25 years after Los Angeles riots,
progress and distrust live side by side
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[April 29, 2017]
By Alex Dobuzinskis
LOS ANGELES (Reuters) - Twenty-five years
after deadly riots erupted in Los Angeles when four white police
officers were acquitted in the videotaped beating of black motorist
Rodney King, an undercurrent of distrust pulses in a city that says it
has worked hard at police reforms.
South Los Angeles, the mostly African-American area where the violence
started in 1992 - including the brutal beating of a white truck driver
that was broadcast live on television - is still plagued with many of
the economic problems that contributed to the unrest.
Long before the advent of the Black Lives Matter movement, the name
Rodney King became synonymous with the use of excessive force in
policing minority groups. King, who was then 25, was battered by a squad
of officers after a traffic stop in March 1991, an incident that was
caught in graphic detail on a bystander's video.
Residents of South Los Angeles will gather on Saturday to mark the
anniversary with a march starting from the intersection of Florence and
Normandie, where the violence broke out when a crowd attacked truck
driver Reginald Denny.
A separate commemoration on Saturday at a prominent South Los Angeles
church will bring together the African-American and Korean-American
communities. Korean-American-owned businesses were particularly targeted
by rioters in 1992, ransacked at a disproportionately high rate.
The rioting killed more than 50 people and caused an estimated $1
billion in damage over six days.
Current and former city officials point to changes that they say have
reduced strains between police and the community. But blight still mars
South Los Angeles, where many residents struggle to find work and earn
enough to live on, and many in Los Angeles think that riots are not just
a thing of the past.
The last quarter-century has brought sweeping changes to the way the Los
Angeles Police Department operates, according to current and former city
officials, reducing some of the mistrust many residents feel toward law
Bernard Parks, the city's police chief from 1997 to 2002 and later a
city councilman, said one of the most important changes he made was
taking away the power of supervisors to quash misconduct complaints
"I found the greatest complaint people had about the system wasn't
necessarily the outcome but that they weren't necessarily able to make a
complaint," Parks said in a phone interview.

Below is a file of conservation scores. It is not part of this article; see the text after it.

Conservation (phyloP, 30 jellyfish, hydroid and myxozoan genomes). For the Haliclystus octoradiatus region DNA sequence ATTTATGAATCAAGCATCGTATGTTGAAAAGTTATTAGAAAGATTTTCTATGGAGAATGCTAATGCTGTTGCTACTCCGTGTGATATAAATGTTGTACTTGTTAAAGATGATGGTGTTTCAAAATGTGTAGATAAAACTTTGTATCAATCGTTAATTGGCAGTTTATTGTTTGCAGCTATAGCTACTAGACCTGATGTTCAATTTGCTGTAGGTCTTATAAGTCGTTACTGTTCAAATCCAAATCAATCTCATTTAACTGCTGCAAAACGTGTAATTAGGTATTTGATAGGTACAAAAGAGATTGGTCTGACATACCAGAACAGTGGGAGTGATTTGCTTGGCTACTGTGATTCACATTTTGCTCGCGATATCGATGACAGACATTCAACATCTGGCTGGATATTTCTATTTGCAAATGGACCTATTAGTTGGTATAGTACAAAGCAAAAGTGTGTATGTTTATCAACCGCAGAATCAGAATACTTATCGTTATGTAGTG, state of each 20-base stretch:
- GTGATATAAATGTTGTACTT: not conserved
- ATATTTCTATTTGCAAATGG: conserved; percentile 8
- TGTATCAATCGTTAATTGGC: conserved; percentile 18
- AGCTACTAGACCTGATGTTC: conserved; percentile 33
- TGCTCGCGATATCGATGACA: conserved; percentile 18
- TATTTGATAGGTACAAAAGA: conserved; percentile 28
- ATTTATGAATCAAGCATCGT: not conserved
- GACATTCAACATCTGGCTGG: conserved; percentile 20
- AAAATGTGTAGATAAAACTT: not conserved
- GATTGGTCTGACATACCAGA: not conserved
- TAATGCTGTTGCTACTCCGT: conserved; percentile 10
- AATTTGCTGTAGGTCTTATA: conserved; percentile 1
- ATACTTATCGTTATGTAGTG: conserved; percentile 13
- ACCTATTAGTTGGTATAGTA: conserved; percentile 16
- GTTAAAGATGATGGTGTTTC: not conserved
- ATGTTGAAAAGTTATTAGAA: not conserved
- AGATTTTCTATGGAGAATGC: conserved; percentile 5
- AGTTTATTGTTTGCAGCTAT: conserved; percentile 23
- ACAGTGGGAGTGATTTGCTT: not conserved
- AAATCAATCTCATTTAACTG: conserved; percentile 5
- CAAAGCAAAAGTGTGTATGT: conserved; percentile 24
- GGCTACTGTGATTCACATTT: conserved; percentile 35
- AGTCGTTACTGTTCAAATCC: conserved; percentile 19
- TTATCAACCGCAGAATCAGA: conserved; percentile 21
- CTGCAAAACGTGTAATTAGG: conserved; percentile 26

More broadly, Mayor Eric Garcetti and other current officials credit a
federal consent decree imposed on the Los Angeles Police Department in
2001 with helping to reform it.
"Los Angeles in 1992 was a different place," Garcetti told CBS News on
Friday. "It was much more segregated."
But in an indication of strained relations, the last two years have seen
a number of Los Angeles police shootings culminate in protests at police
[to top of second column]
Civil rights lawyer Do Kim speaks during a panel discussion about
the 25th anniversary of the 1992 Los Angeles Riots, "Sa-I-Gu: The
Los Angeles Uprisings 25 Years Later" at UCLA in Los Angeles,
California, U.S., April 28, 2017. REUTERS/Hyungwon Kang
"The police department has definitely changed. There's still a lot
of work to be done, but I credit a lot of the changes to the
community and those activists who have picked up the mantle from the
activists in 1992," said writer and commentator Jasmyne Cannick, who
has been a high-profile critic of the LAPD.
Unemployment in South Los Angeles, the epicenter of the 1992 riots,
stands at 13 percent, compared with 10 percent for all of Los
Angeles County, according to the UCLA Center for Neighborhood
Knowledge. In 1990, the closest year to the riots for which data is
available, unemployment in South Los Angeles was at 15 percent.
In some residential blocks of South Los Angeles, storefronts that
were destroyed are still vacant, highlighting the morass in the
Many residents are worried about a recurrence of rioting, especially
after the destructive unrest that broke out in Baltimore, Ferguson,
Missouri, and other U.S. cities after police killings over the past
Nearly 60 percent of Los Angeles residents think another riot is
likely in the next five years, according to a survey released this
week by Loyola Marymount University. It was the first time in 20
years researchers found an increase in the share of residents who
gave that answer.
Henry Keith Watson, 53, who took part in the beating of Denny, the
truck driver, as the Los Angeles riots began and who was later
convicted of misdemeanor assault, is among those who see the city as
still dealing with the same problems as in 1992.
"What do you think has changed?" Watson said in an interview at his
house in South Los Angeles. "Please tell me."
(Reporting by Alex Dobuzinskis; Additional reporting by Ben Gruber;
Editing by Leslie Adler)
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